We’ve seen some great new marketing campaigns over the last week from Channel 4 and Facebook. And in the world of technology we’ve discussed some interesting news from McDonald’s, and an unfortunate story featuring smart assistants.
You want fries with your digital transformation?
The restaurant industry has embraced digital transformation and we’ve seen noticeable changes from the way we order our food to the way we pay for it. Now, McDonald’s is hoping to extend its digital transformation further by offering personalised experiences to customers.
McDonald’s has acquired Dynamic Yield—a personalisation and decisions technology—and plans to use it to tailor what customers see on its outdoor drive-thru menus. Customers will see items based on external factors like the weather and traffic, but they’ll also see suggestions based on things they’ve bought before.
McDonald’s isn’t keeping this technology to itself. In fact, it’s letting Dynamic Yield continue to seek out new clients and work with other brands to offer the same service. That’s an interesting move. Rather than use this acquisition to benefit its own restaurant business, McDonald’s is laying the groundwork to establish itself in the software as a service market too.
Hey Siri, find me a number for customer services
Have you relied on a smart voice assistant to answer your queries? These days most of us have. But it turns out that asking the likes of Siri and Alexa to find a customer service number could actually be putting you on the phone with scammers.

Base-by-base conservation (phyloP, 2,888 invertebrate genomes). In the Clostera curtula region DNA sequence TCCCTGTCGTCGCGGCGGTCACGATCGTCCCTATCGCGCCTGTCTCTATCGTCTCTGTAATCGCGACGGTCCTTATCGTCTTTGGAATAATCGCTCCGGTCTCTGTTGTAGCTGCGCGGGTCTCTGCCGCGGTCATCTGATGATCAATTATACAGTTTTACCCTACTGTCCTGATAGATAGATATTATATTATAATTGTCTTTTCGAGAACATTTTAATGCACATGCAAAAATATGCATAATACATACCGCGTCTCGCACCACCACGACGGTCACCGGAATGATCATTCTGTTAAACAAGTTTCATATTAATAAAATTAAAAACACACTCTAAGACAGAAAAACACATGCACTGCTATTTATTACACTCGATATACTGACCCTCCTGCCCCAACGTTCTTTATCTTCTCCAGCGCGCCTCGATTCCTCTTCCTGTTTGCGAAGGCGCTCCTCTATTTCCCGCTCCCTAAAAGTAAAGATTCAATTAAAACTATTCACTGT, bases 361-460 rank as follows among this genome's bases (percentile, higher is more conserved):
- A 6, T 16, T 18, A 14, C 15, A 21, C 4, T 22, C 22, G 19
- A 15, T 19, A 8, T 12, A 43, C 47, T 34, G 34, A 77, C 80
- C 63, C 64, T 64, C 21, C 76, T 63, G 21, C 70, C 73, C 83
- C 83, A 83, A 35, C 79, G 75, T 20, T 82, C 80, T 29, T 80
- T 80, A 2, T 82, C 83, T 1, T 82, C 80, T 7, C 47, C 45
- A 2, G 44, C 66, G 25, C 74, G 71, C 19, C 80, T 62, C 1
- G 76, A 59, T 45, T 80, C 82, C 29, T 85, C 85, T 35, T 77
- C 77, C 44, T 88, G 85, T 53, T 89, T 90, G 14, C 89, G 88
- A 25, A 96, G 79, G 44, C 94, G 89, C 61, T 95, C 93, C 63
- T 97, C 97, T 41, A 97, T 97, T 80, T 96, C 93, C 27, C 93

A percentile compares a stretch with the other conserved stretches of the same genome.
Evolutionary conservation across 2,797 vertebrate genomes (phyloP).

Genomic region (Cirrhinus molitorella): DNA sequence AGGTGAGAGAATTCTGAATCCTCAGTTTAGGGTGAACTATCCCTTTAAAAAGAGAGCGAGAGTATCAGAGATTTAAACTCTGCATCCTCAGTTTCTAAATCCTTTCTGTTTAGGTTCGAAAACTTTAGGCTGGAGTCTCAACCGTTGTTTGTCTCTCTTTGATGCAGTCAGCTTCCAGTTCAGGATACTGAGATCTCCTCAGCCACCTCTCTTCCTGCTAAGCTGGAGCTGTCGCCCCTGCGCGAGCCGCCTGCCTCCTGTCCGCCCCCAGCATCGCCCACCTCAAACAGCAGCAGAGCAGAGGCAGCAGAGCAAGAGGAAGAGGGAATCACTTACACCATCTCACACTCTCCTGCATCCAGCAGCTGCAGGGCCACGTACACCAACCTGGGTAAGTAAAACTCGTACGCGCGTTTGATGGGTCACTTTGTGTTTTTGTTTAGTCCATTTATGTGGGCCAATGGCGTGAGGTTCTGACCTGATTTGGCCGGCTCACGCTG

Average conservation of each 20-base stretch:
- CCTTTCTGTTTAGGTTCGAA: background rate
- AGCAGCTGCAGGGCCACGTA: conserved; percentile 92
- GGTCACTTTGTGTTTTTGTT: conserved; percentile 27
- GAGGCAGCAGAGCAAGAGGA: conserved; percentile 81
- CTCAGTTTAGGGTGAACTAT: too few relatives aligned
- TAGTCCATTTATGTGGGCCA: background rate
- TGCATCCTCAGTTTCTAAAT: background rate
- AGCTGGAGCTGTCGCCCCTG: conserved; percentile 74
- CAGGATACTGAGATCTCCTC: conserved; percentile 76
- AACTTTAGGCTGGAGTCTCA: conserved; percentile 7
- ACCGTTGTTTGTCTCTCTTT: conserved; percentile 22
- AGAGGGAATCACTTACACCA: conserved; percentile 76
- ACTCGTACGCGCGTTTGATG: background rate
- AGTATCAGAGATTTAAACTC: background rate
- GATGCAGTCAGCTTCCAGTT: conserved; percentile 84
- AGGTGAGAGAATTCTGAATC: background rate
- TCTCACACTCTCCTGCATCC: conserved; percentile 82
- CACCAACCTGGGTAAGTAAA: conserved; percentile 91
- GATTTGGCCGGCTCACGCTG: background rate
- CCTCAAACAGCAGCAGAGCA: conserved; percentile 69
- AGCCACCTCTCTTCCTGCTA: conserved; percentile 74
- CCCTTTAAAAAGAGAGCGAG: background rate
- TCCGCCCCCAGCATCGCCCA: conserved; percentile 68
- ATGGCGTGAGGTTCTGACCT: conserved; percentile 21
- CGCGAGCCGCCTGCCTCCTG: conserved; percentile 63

According to the Better Business Bureau, scammers are putting out fake numbers specifically for smart assistants to find. Unfortunately, the public are more susceptible to these scams because we don’t expect our smart assistants to be out to get us. When Siri gives you the number you assume it’s correct and so your guard is instantly lowered—which criminals are keen to exploit.
Would you like to make a complaint?
They say all press is good press, and Channel 4 is showing us just how true that is with its latest campaign. The broadcaster is no stranger to controversy, and here it’s using viewers’ complaints to advertise its services and talent. The complaints are every bit as British as you’d expect them to be—from asking Prue Leith not to speak with her mouth full, to asking the Derry Girls to include subtitles. The ad is brilliantly put together and showcases exactly what it is about Channel 4 the Nation loves—its ability to spark debate and challenge viewers’ perceptions.
Privacy is personal
When you think of Facebook and privacy together, you’re probably not thinking of something positive. The company has had more than its fair share of scandals involving the misuse of users’ data. But all that aside, Facebook has created a new ad campaign to teach its users how to manage their own privacy settings on the platform.
No matter what you think of Facebook, it has put together a slick ad. The use of beachgoers to demonstrate different levels of privacy settings is an image we can all understand and relate to. This won’t solve all Facebook’s problems—it’s unlikely to have people trusting Facebook and its motives again—but it should help users know they have more control of their settings than they first thought.
Posted by John on 10 September 2019